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Making a Laser Cutter, but I need some help! Answered

If there is one thing I do enjoy about making stuff, its when im making it out of cardboard. I wanna make better stuff out of this material, but my patience and skill with an Exact-o knife tend to lack or screw up when im trying to get dead on accurate cuts with large sections of cardboard. So if i'm gonna make some really good stuff i can be more than proud of, I figure i'll need a laser cutter.

Ultimately I'm  wanting to build a laser cutter that can:
-cut paper, cardstock, cardboard, and fabric without setting it on fire
-about a 2 foot square or 2*3 foot rectangular cutting bed
-parts that won't cost me more than $100 each

i know its possible to build a laser cutter with DVD/CD parts, amongst other things. And i do have one Raspberry Pi Model B board, 1 Arduino Uno and Mega boards, along with 1 Seeeduino: Motor, Relay, Ethernet, TFT Touch, and SD Card Shields. I'm still waiting for my Arduberry to come in the mail, but that's all the major components I have. I do have the necessary tools, soldering and desoldering irons, and a multimeter. Now all i need are the parts and programming skills.

I am more than willing to learn Arduino and/or Raspbian languages, and i have ways of getting the parts i'll need, but I have no idea where to begin on the CNC aspect. Can anyone recommend some good resources or parts for what i'm trying to build? I'm not asking for someone to build it for me, i'm just asking for some guidance on this project.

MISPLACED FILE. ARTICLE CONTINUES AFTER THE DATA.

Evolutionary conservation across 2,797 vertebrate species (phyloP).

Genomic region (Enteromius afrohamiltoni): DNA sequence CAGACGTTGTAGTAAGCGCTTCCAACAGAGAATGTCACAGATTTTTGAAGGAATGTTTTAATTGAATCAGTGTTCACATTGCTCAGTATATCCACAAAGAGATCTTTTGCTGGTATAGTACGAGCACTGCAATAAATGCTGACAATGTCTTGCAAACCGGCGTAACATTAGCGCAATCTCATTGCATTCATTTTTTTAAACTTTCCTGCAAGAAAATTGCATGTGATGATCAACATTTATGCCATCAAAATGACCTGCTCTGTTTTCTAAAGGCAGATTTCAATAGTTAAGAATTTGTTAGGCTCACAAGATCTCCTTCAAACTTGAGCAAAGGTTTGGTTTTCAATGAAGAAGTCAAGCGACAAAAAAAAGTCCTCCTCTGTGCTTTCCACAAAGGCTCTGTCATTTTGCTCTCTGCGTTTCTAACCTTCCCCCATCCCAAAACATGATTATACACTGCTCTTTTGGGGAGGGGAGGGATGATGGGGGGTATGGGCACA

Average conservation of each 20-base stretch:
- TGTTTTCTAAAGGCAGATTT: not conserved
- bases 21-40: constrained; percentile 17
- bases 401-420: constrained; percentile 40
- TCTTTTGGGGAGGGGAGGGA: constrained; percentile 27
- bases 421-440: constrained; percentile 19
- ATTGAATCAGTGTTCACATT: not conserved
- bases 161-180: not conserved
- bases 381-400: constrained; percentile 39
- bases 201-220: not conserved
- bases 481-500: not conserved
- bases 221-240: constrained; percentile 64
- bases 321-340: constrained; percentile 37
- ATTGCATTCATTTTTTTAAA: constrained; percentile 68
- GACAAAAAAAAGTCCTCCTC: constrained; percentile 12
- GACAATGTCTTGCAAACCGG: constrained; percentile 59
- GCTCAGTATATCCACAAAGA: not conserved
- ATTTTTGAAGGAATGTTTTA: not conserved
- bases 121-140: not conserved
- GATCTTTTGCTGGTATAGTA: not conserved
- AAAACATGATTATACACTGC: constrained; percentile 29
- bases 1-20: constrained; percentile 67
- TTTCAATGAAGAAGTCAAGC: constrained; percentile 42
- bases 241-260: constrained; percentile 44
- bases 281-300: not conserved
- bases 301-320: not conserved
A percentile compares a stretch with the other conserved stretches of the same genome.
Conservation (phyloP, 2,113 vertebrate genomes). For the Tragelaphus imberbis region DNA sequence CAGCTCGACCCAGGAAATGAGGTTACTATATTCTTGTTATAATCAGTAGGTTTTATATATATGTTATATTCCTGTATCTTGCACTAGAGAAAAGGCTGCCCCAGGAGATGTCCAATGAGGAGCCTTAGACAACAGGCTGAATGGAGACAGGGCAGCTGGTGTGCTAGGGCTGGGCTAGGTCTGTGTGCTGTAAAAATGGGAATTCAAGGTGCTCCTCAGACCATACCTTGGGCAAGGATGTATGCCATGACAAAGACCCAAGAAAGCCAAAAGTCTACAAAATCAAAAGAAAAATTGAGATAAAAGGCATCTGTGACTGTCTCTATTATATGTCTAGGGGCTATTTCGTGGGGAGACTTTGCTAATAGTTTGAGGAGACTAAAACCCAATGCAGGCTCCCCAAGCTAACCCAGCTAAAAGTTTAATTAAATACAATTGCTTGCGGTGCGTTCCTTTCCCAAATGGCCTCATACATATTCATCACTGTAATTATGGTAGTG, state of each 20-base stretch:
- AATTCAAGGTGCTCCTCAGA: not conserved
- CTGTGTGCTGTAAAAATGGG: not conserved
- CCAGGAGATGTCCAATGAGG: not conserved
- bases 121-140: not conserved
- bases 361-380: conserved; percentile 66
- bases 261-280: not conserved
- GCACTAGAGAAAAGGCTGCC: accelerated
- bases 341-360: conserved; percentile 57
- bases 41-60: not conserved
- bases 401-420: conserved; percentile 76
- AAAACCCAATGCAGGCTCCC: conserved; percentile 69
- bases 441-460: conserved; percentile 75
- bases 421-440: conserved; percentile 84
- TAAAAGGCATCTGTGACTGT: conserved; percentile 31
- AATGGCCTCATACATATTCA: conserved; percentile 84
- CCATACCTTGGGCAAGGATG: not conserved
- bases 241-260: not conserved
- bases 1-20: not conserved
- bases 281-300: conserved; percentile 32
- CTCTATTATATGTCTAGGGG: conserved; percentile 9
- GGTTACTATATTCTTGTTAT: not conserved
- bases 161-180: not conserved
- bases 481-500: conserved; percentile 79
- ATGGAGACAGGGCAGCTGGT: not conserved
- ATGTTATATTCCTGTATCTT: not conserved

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6 years ago

There are good Instructables for CNC cutters and routers, this would be a start as the tool can be replaced with a laser quite easy.

I know these days it is all about fancy electronics but did you consider a more basic approach?

If your cardboard pieces are quite big you will need an even bigger routing table - that can get quite expensive in terms of materials to make it move.

In the good old days we used band- and wire saws.

As a most basic and no fuzz "solution" you could mount a jig saw upside down under a table and just have a cut through for the blade.

You get knife blades for jig saws as well, combine both and you have a quite fast and accurate cutting machine.

Downside is of course that you need to move all parts by hand to be cut, upside is that you don't have to programm the shape for your parts into a program.


Reply 6 years ago

I didn't even think of that method... hurmm...

I think i'll give that a shot instead, even though the laser method would have been pretty nifty.


Reply 6 years ago

I always wanted a laser cutter with engraving option myself but so far I always found ways to avoid the expense.

With thin jigsaw knife blades (or by grinding down dull saw blades) it is quite easy to make all sorts of fine cuts even gears to some extend.

And for me it is just easier to use a makeshift big table with a scrwed on jigsaw, plus a remote switch.

A laser cutter would sit in the corner usuned most of the year ;)